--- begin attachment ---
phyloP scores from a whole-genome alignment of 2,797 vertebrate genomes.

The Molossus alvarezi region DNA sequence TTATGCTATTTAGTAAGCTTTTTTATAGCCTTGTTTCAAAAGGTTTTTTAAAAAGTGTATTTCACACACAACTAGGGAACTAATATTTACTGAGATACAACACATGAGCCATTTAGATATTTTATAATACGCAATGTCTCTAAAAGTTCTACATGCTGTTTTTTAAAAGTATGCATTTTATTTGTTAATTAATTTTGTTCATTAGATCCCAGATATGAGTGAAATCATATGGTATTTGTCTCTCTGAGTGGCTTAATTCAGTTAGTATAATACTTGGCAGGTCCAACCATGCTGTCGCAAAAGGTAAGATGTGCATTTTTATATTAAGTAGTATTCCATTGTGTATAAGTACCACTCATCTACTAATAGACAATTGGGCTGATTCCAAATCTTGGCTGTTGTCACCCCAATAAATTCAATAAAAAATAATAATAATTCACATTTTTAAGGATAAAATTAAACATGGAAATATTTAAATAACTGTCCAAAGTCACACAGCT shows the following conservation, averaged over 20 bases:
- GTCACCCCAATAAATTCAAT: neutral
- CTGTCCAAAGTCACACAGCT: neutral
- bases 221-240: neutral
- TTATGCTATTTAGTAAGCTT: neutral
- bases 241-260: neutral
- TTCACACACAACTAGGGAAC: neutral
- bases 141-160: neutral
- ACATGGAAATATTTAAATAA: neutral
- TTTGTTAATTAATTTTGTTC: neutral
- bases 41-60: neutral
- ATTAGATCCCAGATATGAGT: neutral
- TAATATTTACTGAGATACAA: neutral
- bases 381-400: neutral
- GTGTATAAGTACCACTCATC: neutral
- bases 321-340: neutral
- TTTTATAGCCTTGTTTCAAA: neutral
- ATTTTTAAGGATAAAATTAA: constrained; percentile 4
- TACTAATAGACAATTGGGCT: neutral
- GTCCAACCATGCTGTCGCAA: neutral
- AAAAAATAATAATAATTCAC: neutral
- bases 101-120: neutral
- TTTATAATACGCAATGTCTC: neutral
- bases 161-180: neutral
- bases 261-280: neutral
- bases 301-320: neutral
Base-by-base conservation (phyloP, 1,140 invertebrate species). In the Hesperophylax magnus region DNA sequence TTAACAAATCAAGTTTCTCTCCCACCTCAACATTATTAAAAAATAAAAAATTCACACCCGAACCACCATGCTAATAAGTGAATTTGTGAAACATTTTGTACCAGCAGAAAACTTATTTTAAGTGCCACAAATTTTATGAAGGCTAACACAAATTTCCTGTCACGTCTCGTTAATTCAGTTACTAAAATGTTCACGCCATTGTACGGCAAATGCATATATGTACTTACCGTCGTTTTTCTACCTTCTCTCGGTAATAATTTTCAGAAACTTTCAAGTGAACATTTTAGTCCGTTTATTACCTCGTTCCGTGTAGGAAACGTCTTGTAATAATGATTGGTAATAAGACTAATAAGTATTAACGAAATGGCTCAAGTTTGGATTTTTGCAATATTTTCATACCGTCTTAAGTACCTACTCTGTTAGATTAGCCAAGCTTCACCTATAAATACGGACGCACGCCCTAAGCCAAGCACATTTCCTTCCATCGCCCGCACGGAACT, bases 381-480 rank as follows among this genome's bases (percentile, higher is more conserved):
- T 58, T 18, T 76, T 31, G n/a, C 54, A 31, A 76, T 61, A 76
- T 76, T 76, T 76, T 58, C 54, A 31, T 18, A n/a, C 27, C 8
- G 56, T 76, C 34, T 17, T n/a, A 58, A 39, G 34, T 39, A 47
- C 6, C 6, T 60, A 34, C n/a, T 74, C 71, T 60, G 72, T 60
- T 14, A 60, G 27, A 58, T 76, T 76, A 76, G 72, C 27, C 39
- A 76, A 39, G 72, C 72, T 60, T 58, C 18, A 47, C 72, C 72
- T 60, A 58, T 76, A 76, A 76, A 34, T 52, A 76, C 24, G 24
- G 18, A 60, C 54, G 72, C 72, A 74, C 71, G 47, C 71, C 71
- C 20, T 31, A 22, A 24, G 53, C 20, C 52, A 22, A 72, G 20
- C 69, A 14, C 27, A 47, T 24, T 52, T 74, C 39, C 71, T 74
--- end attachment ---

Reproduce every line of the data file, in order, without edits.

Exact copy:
phyloP scores from a whole-genome alignment of 2,797 vertebrate genomes.

The Molossus alvarezi region DNA sequence TTATGCTATTTAGTAAGCTTTTTTATAGCCTTGTTTCAAAAGGTTTTTTAAAAAGTGTATTTCACACACAACTAGGGAACTAATATTTACTGAGATACAACACATGAGCCATTTAGATATTTTATAATACGCAATGTCTCTAAAAGTTCTACATGCTGTTTTTTAAAAGTATGCATTTTATTTGTTAATTAATTTTGTTCATTAGATCCCAGATATGAGTGAAATCATATGGTATTTGTCTCTCTGAGTGGCTTAATTCAGTTAGTATAATACTTGGCAGGTCCAACCATGCTGTCGCAAAAGGTAAGATGTGCATTTTTATATTAAGTAGTATTCCATTGTGTATAAGTACCACTCATCTACTAATAGACAATTGGGCTGATTCCAAATCTTGGCTGTTGTCACCCCAATAAATTCAATAAAAAATAATAATAATTCACATTTTTAAGGATAAAATTAAACATGGAAATATTTAAATAACTGTCCAAAGTCACACAGCT shows the following conservation, averaged over 20 bases:
- GTCACCCCAATAAATTCAAT: neutral
- CTGTCCAAAGTCACACAGCT: neutral
- bases 221-240: neutral
- TTATGCTATTTAGTAAGCTT: neutral
- bases 241-260: neutral
- TTCACACACAACTAGGGAAC: neutral
- bases 141-160: neutral
- ACATGGAAATATTTAAATAA: neutral
- TTTGTTAATTAATTTTGTTC: neutral
- bases 41-60: neutral
- ATTAGATCCCAGATATGAGT: neutral
- TAATATTTACTGAGATACAA: neutral
- bases 381-400: neutral
- GTGTATAAGTACCACTCATC: neutral
- bases 321-340: neutral
- TTTTATAGCCTTGTTTCAAA: neutral
- ATTTTTAAGGATAAAATTAA: constrained; percentile 4
- TACTAATAGACAATTGGGCT: neutral
- GTCCAACCATGCTGTCGCAA: neutral
- AAAAAATAATAATAATTCAC: neutral
- bases 101-120: neutral
- TTTATAATACGCAATGTCTC: neutral
- bases 161-180: neutral
- bases 261-280: neutral
- bases 301-320: neutral
Base-by-base conservation (phyloP, 1,140 invertebrate species). In the Hesperophylax magnus region DNA sequence TTAACAAATCAAGTTTCTCTCCCACCTCAACATTATTAAAAAATAAAAAATTCACACCCGAACCACCATGCTAATAAGTGAATTTGTGAAACATTTTGTACCAGCAGAAAACTTATTTTAAGTGCCACAAATTTTATGAAGGCTAACACAAATTTCCTGTCACGTCTCGTTAATTCAGTTACTAAAATGTTCACGCCATTGTACGGCAAATGCATATATGTACTTACCGTCGTTTTTCTACCTTCTCTCGGTAATAATTTTCAGAAACTTTCAAGTGAACATTTTAGTCCGTTTATTACCTCGTTCCGTGTAGGAAACGTCTTGTAATAATGATTGGTAATAAGACTAATAAGTATTAACGAAATGGCTCAAGTTTGGATTTTTGCAATATTTTCATACCGTCTTAAGTACCTACTCTGTTAGATTAGCCAAGCTTCACCTATAAATACGGACGCACGCCCTAAGCCAAGCACATTTCCTTCCATCGCCCGCACGGAACT, bases 381-480 rank as follows among this genome's bases (percentile, higher is more conserved):
- T 58, T 18, T 76, T 31, G n/a, C 54, A 31, A 76, T 61, A 76
- T 76, T 76, T 76, T 58, C 54, A 31, T 18, A n/a, C 27, C 8
- G 56, T 76, C 34, T 17, T n/a, A 58, A 39, G 34, T 39, A 47
- C 6, C 6, T 60, A 34, C n/a, T 74, C 71, T 60, G 72, T 60
- T 14, A 60, G 27, A 58, T 76, T 76, A 76, G 72, C 27, C 39
- A 76, A 39, G 72, C 72, T 60, T 58, C 18, A 47, C 72, C 72
- T 60, A 58, T 76, A 76, A 76, A 34, T 52, A 76, C 24, G 24
- G 18, A 60, C 54, G 72, C 72, A 74, C 71, G 47, C 71, C 71
- C 20, T 31, A 22, A 24, G 53, C 20, C 52, A 22, A 72, G 20
- C 69, A 14, C 27, A 47, T 24, T 52, T 74, C 39, C 71, T 74